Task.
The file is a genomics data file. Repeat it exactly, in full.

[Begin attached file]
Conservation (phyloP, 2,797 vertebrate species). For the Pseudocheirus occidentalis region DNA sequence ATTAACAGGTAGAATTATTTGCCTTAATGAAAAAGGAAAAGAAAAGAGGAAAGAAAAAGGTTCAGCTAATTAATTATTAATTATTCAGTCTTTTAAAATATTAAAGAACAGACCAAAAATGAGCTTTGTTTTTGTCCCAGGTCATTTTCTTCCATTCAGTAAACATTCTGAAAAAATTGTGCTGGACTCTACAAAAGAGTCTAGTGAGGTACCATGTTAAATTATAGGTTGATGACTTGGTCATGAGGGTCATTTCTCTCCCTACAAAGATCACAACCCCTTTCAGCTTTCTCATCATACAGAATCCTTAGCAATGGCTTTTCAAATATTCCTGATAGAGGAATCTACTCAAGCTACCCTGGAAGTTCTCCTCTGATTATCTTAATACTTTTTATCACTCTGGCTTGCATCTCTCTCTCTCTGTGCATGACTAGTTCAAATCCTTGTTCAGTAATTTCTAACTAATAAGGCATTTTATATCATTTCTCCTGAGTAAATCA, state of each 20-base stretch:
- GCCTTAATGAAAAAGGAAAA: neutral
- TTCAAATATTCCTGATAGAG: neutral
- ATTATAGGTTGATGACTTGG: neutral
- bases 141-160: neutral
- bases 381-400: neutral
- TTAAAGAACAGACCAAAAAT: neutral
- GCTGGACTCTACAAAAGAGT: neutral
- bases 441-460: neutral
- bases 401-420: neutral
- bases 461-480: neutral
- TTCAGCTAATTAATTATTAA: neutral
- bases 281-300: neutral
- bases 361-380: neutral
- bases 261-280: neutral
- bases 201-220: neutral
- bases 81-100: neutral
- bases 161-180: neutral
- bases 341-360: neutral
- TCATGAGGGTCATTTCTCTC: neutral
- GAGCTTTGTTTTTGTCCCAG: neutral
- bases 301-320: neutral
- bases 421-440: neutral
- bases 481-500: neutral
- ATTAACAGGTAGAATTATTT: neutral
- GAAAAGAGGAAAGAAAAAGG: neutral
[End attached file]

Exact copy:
Conservation (phyloP, 2,797 vertebrate species). For the Pseudocheirus occidentalis region DNA sequence ATTAACAGGTAGAATTATTTGCCTTAATGAAAAAGGAAAAGAAAAGAGGAAAGAAAAAGGTTCAGCTAATTAATTATTAATTATTCAGTCTTTTAAAATATTAAAGAACAGACCAAAAATGAGCTTTGTTTTTGTCCCAGGTCATTTTCTTCCATTCAGTAAACATTCTGAAAAAATTGTGCTGGACTCTACAAAAGAGTCTAGTGAGGTACCATGTTAAATTATAGGTTGATGACTTGGTCATGAGGGTCATTTCTCTCCCTACAAAGATCACAACCCCTTTCAGCTTTCTCATCATACAGAATCCTTAGCAATGGCTTTTCAAATATTCCTGATAGAGGAATCTACTCAAGCTACCCTGGAAGTTCTCCTCTGATTATCTTAATACTTTTTATCACTCTGGCTTGCATCTCTCTCTCTCTGTGCATGACTAGTTCAAATCCTTGTTCAGTAATTTCTAACTAATAAGGCATTTTATATCATTTCTCCTGAGTAAATCA, state of each 20-base stretch:
- GCCTTAATGAAAAAGGAAAA: neutral
- TTCAAATATTCCTGATAGAG: neutral
- ATTATAGGTTGATGACTTGG: neutral
- bases 141-160: neutral
- bases 381-400: neutral
- TTAAAGAACAGACCAAAAAT: neutral
- GCTGGACTCTACAAAAGAGT: neutral
- bases 441-460: neutral
- bases 401-420: neutral
- bases 461-480: neutral
- TTCAGCTAATTAATTATTAA: neutral
- bases 281-300: neutral
- bases 361-380: neutral
- bases 261-280: neutral
- bases 201-220: neutral
- bases 81-100: neutral
- bases 161-180: neutral
- bases 341-360: neutral
- TCATGAGGGTCATTTCTCTC: neutral
- GAGCTTTGTTTTTGTCCCAG: neutral
- bases 301-320: neutral
- bases 421-440: neutral
- bases 481-500: neutral
- ATTAACAGGTAGAATTATTT: neutral
- GAAAAGAGGAAAGAAAAAGG: neutral